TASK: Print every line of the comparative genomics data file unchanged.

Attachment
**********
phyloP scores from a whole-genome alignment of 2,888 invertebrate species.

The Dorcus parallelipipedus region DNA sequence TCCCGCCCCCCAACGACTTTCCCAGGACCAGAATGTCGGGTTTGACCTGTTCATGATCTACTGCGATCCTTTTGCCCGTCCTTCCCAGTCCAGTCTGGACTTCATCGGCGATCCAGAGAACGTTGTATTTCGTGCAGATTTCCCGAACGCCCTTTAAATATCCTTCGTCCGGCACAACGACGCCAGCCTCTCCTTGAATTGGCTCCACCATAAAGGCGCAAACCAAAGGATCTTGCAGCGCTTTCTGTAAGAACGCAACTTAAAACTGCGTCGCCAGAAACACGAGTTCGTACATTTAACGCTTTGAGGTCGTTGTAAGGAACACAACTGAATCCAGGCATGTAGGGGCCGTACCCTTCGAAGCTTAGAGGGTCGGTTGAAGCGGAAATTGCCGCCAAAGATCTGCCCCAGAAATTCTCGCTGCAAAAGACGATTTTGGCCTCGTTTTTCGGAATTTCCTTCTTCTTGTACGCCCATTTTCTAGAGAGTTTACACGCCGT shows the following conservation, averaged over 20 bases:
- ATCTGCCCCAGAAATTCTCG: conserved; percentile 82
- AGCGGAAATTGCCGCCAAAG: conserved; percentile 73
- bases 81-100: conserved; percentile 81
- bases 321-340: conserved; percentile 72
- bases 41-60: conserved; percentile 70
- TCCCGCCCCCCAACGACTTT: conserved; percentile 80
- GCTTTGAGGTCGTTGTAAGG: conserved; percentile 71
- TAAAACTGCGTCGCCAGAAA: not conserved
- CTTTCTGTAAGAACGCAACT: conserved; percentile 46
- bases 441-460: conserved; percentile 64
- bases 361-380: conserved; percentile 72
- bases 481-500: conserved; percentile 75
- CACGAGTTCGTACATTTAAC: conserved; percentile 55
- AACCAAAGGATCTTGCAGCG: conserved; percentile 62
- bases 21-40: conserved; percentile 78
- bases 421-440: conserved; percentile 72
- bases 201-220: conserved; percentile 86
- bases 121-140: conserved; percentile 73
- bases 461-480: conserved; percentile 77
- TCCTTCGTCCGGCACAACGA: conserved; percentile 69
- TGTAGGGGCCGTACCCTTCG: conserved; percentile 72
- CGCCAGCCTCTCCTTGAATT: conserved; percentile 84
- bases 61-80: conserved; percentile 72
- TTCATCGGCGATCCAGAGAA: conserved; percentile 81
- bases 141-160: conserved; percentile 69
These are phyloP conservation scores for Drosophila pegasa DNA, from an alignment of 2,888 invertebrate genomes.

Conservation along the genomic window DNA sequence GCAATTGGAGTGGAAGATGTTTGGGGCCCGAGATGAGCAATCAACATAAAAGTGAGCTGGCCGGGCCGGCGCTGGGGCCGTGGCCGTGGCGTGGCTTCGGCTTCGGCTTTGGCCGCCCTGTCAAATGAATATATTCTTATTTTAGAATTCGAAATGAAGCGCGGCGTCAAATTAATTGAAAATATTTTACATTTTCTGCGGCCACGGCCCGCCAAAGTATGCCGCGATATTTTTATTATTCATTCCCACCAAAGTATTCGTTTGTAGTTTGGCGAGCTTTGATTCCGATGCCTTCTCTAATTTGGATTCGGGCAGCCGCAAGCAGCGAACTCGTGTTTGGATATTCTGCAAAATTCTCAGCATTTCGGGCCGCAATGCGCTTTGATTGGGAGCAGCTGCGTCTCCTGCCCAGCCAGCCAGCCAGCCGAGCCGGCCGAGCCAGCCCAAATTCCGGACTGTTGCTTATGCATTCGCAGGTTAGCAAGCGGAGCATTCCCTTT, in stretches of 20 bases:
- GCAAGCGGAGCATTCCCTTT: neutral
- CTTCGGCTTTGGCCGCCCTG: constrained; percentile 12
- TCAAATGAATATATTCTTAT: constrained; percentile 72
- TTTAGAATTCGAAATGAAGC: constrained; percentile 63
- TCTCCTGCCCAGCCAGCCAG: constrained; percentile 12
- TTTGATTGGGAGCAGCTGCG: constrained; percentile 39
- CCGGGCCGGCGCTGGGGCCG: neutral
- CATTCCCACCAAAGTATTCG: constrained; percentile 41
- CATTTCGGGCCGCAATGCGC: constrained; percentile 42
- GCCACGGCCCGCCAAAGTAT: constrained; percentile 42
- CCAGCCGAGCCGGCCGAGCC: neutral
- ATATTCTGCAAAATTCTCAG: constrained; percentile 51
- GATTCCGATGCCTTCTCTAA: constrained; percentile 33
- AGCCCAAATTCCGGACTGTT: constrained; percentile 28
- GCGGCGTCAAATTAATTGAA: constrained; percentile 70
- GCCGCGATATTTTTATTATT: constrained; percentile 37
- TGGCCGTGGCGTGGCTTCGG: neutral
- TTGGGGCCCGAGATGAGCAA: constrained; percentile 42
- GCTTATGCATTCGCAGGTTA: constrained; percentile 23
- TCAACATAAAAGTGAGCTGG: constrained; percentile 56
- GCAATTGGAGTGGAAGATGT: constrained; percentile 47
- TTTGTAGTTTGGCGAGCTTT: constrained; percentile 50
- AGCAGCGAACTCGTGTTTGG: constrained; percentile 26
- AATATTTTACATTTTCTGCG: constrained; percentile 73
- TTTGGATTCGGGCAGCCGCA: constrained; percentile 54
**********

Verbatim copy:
phyloP scores from a whole-genome alignment of 2,888 invertebrate species.

The Dorcus parallelipipedus region DNA sequence TCCCGCCCCCCAACGACTTTCCCAGGACCAGAATGTCGGGTTTGACCTGTTCATGATCTACTGCGATCCTTTTGCCCGTCCTTCCCAGTCCAGTCTGGACTTCATCGGCGATCCAGAGAACGTTGTATTTCGTGCAGATTTCCCGAACGCCCTTTAAATATCCTTCGTCCGGCACAACGACGCCAGCCTCTCCTTGAATTGGCTCCACCATAAAGGCGCAAACCAAAGGATCTTGCAGCGCTTTCTGTAAGAACGCAACTTAAAACTGCGTCGCCAGAAACACGAGTTCGTACATTTAACGCTTTGAGGTCGTTGTAAGGAACACAACTGAATCCAGGCATGTAGGGGCCGTACCCTTCGAAGCTTAGAGGGTCGGTTGAAGCGGAAATTGCCGCCAAAGATCTGCCCCAGAAATTCTCGCTGCAAAAGACGATTTTGGCCTCGTTTTTCGGAATTTCCTTCTTCTTGTACGCCCATTTTCTAGAGAGTTTACACGCCGT shows the following conservation, averaged over 20 bases:
- ATCTGCCCCAGAAATTCTCG: conserved; percentile 82
- AGCGGAAATTGCCGCCAAAG: conserved; percentile 73
- bases 81-100: conserved; percentile 81
- bases 321-340: conserved; percentile 72
- bases 41-60: conserved; percentile 70
- TCCCGCCCCCCAACGACTTT: conserved; percentile 80
- GCTTTGAGGTCGTTGTAAGG: conserved; percentile 71
- TAAAACTGCGTCGCCAGAAA: not conserved
- CTTTCTGTAAGAACGCAACT: conserved; percentile 46
- bases 441-460: conserved; percentile 64
- bases 361-380: conserved; percentile 72
- bases 481-500: conserved; percentile 75
- CACGAGTTCGTACATTTAAC: conserved; percentile 55
- AACCAAAGGATCTTGCAGCG: conserved; percentile 62
- bases 21-40: conserved; percentile 78
- bases 421-440: conserved; percentile 72
- bases 201-220: conserved; percentile 86
- bases 121-140: conserved; percentile 73
- bases 461-480: conserved; percentile 77
- TCCTTCGTCCGGCACAACGA: conserved; percentile 69
- TGTAGGGGCCGTACCCTTCG: conserved; percentile 72
- CGCCAGCCTCTCCTTGAATT: conserved; percentile 84
- bases 61-80: conserved; percentile 72
- TTCATCGGCGATCCAGAGAA: conserved; percentile 81
- bases 141-160: conserved; percentile 69
These are phyloP conservation scores for Drosophila pegasa DNA, from an alignment of 2,888 invertebrate genomes.

Conservation along the genomic window DNA sequence GCAATTGGAGTGGAAGATGTTTGGGGCCCGAGATGAGCAATCAACATAAAAGTGAGCTGGCCGGGCCGGCGCTGGGGCCGTGGCCGTGGCGTGGCTTCGGCTTCGGCTTTGGCCGCCCTGTCAAATGAATATATTCTTATTTTAGAATTCGAAATGAAGCGCGGCGTCAAATTAATTGAAAATATTTTACATTTTCTGCGGCCACGGCCCGCCAAAGTATGCCGCGATATTTTTATTATTCATTCCCACCAAAGTATTCGTTTGTAGTTTGGCGAGCTTTGATTCCGATGCCTTCTCTAATTTGGATTCGGGCAGCCGCAAGCAGCGAACTCGTGTTTGGATATTCTGCAAAATTCTCAGCATTTCGGGCCGCAATGCGCTTTGATTGGGAGCAGCTGCGTCTCCTGCCCAGCCAGCCAGCCAGCCGAGCCGGCCGAGCCAGCCCAAATTCCGGACTGTTGCTTATGCATTCGCAGGTTAGCAAGCGGAGCATTCCCTTT, in stretches of 20 bases:
- GCAAGCGGAGCATTCCCTTT: neutral
- CTTCGGCTTTGGCCGCCCTG: constrained; percentile 12
- TCAAATGAATATATTCTTAT: constrained; percentile 72
- TTTAGAATTCGAAATGAAGC: constrained; percentile 63
- TCTCCTGCCCAGCCAGCCAG: constrained; percentile 12
- TTTGATTGGGAGCAGCTGCG: constrained; percentile 39
- CCGGGCCGGCGCTGGGGCCG: neutral
- CATTCCCACCAAAGTATTCG: constrained; percentile 41
- CATTTCGGGCCGCAATGCGC: constrained; percentile 42
- GCCACGGCCCGCCAAAGTAT: constrained; percentile 42
- CCAGCCGAGCCGGCCGAGCC: neutral
- ATATTCTGCAAAATTCTCAG: constrained; percentile 51
- GATTCCGATGCCTTCTCTAA: constrained; percentile 33
- AGCCCAAATTCCGGACTGTT: constrained; percentile 28
- GCGGCGTCAAATTAATTGAA: constrained; percentile 70
- GCCGCGATATTTTTATTATT: constrained; percentile 37
- TGGCCGTGGCGTGGCTTCGG: neutral
- TTGGGGCCCGAGATGAGCAA: constrained; percentile 42
- GCTTATGCATTCGCAGGTTA: constrained; percentile 23
- TCAACATAAAAGTGAGCTGG: constrained; percentile 56
- GCAATTGGAGTGGAAGATGT: constrained; percentile 47
- TTTGTAGTTTGGCGAGCTTT: constrained; percentile 50
- AGCAGCGAACTCGTGTTTGG: constrained; percentile 26
- AATATTTTACATTTTCTGCG: constrained; percentile 73
- TTTGGATTCGGGCAGCCGCA: constrained; percentile 54